With respect to the invalidation of the opt outs, the district court found that “the opt out period was rife with instances of coercive conduct, including threats to employees’ jobs, termination of an employee supporting the litigation, the posting of signs urging individuals not to tear the company apart, and the abnormally high rate of opt outs.” Id. *9. (quoting Wang, 236 F.R.D. at 491). The Ninth Circuit held that “[a]lthough CDN disputes whether some of this conduct took place, the district court’s factual findings were supported by the evidence before it and were not clearly erroneous. Based on these findings, the district court did not abuse its discretion in invalidating the opt outs and in restricting CDN’s ability to communicate with class members.” Id.
CDN also challenged the district court’s decision to defer holding another opt-out process until after the trial on the merits, arguing that the process must take place early in the litigation so that members of the putative class cannot gauge the progress of the case, or know the result, before choosing whether to opt out. Id. *9. The Ninth Circuit disagreed:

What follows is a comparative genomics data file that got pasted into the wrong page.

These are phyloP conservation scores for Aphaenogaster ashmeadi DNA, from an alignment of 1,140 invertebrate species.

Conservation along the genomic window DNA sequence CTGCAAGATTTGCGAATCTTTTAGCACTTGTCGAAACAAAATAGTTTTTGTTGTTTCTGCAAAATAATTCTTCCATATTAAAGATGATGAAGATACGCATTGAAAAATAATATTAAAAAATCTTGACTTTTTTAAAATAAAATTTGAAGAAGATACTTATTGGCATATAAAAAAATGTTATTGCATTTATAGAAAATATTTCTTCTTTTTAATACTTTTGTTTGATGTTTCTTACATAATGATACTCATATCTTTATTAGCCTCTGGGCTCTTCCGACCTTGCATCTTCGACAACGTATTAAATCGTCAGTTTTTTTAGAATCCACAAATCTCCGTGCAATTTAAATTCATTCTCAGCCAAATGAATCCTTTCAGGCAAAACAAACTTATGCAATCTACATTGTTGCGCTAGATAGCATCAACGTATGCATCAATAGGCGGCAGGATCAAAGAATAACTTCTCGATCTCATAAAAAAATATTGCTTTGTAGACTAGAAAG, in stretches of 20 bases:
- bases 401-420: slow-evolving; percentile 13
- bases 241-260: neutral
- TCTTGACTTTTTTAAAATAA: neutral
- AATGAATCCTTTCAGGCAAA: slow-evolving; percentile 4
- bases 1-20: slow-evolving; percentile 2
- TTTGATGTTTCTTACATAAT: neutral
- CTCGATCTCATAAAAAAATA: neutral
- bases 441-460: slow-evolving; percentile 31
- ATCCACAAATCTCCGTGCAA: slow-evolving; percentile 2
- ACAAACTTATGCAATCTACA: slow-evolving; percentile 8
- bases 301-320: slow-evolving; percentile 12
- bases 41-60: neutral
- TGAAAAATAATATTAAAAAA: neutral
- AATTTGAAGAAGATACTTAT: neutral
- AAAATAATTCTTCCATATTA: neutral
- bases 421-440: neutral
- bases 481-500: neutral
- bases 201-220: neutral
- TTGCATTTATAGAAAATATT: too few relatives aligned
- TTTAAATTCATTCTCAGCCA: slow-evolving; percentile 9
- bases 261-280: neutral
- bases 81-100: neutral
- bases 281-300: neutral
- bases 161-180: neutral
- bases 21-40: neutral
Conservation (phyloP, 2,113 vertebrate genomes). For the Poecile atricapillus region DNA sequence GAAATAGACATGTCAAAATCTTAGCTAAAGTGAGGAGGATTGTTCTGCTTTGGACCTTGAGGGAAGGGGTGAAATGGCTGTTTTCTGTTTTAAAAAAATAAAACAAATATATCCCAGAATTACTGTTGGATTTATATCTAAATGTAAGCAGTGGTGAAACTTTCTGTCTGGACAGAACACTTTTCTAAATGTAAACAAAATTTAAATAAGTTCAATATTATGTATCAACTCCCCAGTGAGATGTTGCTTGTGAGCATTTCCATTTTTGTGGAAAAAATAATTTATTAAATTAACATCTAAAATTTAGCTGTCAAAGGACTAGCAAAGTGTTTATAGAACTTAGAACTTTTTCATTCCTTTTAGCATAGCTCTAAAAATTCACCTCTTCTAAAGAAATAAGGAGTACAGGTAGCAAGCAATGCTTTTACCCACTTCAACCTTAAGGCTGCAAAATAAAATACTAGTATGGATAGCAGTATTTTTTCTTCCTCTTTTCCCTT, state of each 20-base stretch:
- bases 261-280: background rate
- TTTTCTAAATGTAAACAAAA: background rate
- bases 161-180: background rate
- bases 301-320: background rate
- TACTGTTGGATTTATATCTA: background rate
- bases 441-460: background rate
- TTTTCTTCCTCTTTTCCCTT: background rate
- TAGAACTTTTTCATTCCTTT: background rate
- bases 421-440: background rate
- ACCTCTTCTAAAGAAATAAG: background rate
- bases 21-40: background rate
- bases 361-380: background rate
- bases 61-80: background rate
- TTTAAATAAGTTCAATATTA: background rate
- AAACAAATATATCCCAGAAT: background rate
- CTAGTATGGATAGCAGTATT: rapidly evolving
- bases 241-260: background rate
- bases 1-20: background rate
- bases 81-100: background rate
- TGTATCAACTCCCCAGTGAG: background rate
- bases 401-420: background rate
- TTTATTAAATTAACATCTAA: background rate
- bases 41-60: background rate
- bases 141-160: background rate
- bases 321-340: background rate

When, as here, there is a need to regulate the notice and opt-out processes to maintain the integrity of the action in the face of a party’s coercive activity, a district court does not abuse its discretion in delaying the process substantially–even, if necessary, until after the trial on the merits. We reiterate that a district court’s discretion to manage the notice and opt-out processes is particularly broad in a Rule 23(b)(1) or (b)(2) class action where notice and the opportunity to opt out are not mandatory.
The district court in this case determined that holding another opt-out election immediately would not only delay the trial, but also would not avoid the coercion that had tainted the initial process. The court made these determinations only after it made specific findings regarding CDN’s coercive behavior. We hold that in these circumstances the district court acted within its discretion to regulate the opt-out process to diminish the effects of the prior coercion and to avoid further coercion.
CDN argued that substantial evidence did not support the finding that CDN did not provide reporters with meal breaks. Id. *10. The Court noted the pair of cases currently in front of the California Supreme Court that will decide what it means to “provide” a meal break. Brinkley v. Pub. Storage, Inc., 167 Cal. App. 4th 1278, 1290 (2008), review granted, 198 P.3d 1087 (Cal. Jan. 14, 2009); Brinker Rest. Corp. v. Super. Ct., 165 Cal. App. 4th 25 (2008), review granted, 196 P.2d 216 (Cal. Oct. 22, 2008). But the court concluded that even when it applied the more stringent standard that there was substantial evidence supporting the verdict.